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Lessons from Japan's earthquake
The shortage of metallic paint that Ford Motor Co. experienced as a result of the earthquake and tsunami in Japan illustrates a problem confronting many supply chain managers today: too many manufacturers have become too dependent on too few suppliers.
Ford sources black and red metallic paint from Japanese suppliers. For the time being at least, the automaker has had to halt production of trucks, cars, and sport utility vehicles painted "tuxedo black," and it has limited production of red-painted trucks. So if you're in the market for a black F-150 Ford pickup, you're out of luck right now.
Ford is hardly alone in suffering a shortage of Japanese-made materials. As was widely reported in both the business press and the general news media, the earthquake disrupted the supply chains of a host of multinational companies that obtain parts or components from Japanese suppliers.
In the past decade many companies have winnowed the ranks of their suppliers in order to reduce costs. But when a manufacturer goes so far as to become dependent on a sole supplier located in one country, it becomes vulnerable to all sorts of supply chain disruptions—whether it's a natural disaster like an earthquake or political upheaval like a national labor strike. Indeed, many companies that depend on lean sourcing strategies are rediscovering the wisdom in that dusty old adage, "Don't put all your eggs in one basket."
The supply chain disruptions resulting from the tragedy in Japan clearly demonstrate why it's important to diversify sources of supply. Every company should have a backup supplier for every product or material. But simply having auxiliary suppliers is not sufficient. Companies also need to make sure that their suppliers have operations in different geographic locales. In other words, if a supplier is only producing parts or components in a single country, then it behooves manufacturers to encourage that supplier to set up shop in a second country. Thus, for manufacturers that rely on Asian suppliers for products they sell in North America, maybe it's time to ask them to consider establishing a presence in Central or South America. Signing a long-term contract with a supplier could provide an incentive for it to expand production to a second country.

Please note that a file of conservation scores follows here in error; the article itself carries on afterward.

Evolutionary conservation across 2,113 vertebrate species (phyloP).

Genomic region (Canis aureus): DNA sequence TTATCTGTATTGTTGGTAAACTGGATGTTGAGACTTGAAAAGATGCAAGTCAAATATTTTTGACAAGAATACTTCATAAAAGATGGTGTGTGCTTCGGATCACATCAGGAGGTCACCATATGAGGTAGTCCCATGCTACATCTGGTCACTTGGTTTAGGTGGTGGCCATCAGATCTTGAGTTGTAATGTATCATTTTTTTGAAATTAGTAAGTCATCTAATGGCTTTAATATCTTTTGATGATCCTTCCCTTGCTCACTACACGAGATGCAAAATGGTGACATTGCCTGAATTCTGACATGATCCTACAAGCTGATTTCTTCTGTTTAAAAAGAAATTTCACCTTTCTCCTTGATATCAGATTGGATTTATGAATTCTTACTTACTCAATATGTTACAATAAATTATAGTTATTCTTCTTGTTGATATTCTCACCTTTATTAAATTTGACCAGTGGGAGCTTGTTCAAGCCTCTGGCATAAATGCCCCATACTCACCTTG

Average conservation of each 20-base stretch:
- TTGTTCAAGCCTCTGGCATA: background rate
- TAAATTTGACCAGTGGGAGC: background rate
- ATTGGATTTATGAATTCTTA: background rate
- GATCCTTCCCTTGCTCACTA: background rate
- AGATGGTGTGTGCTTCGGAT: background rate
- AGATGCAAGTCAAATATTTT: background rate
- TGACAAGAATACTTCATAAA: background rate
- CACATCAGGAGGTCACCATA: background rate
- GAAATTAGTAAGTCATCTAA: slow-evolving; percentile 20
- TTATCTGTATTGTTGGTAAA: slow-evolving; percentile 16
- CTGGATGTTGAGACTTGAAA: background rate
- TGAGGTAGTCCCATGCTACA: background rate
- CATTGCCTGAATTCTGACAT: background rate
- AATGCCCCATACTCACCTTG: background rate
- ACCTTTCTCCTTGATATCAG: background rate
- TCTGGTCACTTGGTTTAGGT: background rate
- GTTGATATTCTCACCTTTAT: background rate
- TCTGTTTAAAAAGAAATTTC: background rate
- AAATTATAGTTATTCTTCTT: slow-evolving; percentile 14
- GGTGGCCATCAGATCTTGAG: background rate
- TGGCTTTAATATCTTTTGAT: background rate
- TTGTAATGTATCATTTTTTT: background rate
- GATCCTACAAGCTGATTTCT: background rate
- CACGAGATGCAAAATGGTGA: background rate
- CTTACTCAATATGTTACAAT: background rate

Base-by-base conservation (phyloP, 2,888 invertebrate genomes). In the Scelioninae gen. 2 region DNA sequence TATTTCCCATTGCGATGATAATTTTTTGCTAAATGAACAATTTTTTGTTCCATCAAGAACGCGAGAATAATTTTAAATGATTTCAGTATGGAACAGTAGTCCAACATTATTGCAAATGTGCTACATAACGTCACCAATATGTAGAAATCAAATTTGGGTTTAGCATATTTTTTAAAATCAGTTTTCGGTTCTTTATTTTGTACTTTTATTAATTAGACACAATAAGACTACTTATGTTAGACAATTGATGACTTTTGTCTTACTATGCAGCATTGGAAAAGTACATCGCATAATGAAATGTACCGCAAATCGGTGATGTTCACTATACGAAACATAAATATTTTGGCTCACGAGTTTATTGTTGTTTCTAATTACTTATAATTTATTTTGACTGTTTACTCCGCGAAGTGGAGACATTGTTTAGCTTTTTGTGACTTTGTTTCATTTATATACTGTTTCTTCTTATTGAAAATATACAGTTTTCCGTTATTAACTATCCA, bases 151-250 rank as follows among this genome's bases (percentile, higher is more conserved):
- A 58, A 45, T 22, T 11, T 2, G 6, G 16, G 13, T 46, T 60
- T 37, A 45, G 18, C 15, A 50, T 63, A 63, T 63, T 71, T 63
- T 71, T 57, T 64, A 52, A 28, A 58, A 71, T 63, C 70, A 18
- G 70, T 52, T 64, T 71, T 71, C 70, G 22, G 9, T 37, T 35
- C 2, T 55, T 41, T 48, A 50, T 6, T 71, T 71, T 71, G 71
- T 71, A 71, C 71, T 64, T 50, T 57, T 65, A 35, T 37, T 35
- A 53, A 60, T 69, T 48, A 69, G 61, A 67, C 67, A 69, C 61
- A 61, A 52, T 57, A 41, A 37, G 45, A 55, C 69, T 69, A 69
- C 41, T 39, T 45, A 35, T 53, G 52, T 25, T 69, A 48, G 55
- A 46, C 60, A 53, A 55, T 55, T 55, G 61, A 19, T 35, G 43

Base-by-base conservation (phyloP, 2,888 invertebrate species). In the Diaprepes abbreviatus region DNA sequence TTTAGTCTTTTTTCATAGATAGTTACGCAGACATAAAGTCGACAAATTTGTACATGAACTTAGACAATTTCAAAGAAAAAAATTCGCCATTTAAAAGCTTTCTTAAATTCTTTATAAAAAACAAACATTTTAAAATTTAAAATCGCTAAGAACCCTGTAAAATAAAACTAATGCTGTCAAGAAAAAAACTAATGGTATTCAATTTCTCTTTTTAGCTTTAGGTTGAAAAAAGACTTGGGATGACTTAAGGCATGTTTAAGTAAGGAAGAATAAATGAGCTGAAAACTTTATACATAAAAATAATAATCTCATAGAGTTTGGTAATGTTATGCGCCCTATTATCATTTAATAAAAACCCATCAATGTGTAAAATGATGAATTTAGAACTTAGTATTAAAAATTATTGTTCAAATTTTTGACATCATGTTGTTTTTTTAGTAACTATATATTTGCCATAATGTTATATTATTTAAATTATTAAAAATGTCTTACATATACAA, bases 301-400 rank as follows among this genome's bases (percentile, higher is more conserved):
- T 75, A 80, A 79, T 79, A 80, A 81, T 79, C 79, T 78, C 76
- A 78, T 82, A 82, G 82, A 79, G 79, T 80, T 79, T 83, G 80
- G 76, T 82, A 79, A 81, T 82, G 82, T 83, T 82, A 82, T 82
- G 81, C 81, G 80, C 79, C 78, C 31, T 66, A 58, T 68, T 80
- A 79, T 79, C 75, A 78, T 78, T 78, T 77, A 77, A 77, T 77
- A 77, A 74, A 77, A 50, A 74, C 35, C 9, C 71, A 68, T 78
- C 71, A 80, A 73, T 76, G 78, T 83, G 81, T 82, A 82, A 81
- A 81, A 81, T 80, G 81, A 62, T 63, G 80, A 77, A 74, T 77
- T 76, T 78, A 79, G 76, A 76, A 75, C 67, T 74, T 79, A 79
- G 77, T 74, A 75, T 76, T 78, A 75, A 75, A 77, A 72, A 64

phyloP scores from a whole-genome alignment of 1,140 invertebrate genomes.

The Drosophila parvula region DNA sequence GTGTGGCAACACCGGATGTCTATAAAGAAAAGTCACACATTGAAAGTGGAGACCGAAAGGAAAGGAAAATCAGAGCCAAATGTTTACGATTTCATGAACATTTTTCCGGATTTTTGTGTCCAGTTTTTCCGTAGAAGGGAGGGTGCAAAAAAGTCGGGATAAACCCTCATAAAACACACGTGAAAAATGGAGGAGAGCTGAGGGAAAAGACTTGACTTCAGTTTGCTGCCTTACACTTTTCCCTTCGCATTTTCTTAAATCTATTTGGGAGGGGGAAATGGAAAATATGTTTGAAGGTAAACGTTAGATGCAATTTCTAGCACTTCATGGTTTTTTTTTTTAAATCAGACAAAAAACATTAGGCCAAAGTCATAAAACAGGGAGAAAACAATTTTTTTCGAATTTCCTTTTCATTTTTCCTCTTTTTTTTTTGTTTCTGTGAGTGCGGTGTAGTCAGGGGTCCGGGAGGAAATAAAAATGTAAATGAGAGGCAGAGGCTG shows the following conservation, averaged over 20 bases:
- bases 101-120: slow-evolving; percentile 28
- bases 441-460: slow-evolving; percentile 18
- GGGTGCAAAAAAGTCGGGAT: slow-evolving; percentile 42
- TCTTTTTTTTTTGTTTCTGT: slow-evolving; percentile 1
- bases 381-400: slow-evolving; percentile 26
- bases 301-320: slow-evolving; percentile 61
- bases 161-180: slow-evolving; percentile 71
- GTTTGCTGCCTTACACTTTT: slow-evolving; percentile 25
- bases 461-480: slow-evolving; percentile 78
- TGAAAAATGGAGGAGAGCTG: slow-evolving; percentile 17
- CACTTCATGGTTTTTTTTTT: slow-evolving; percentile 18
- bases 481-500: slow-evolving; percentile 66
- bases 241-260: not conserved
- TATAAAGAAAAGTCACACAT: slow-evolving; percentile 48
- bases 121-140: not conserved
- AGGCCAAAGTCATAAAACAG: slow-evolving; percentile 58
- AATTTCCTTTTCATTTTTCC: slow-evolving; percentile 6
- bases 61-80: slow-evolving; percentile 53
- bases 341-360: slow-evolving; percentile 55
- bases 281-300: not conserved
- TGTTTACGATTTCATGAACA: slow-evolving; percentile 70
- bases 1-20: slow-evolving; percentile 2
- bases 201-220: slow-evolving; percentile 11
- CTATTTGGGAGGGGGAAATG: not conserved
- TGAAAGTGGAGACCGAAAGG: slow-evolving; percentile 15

The lesson from Japan's earthquake is painfully clear. For global manufacturers, the time has come to reexamine and reset their lean supply strategies. In essence, that means adding buffer stock in addition to diversifying suppliers.
Although corporate financiers have pushed lean supply chains as a way to control costs, perhaps it's time supply chain chiefs pushed back a little. The addition of one or two suppliers around the world and some buffer stock just might provide the extra support they need to withstand disruption and keep their supply chains intact.
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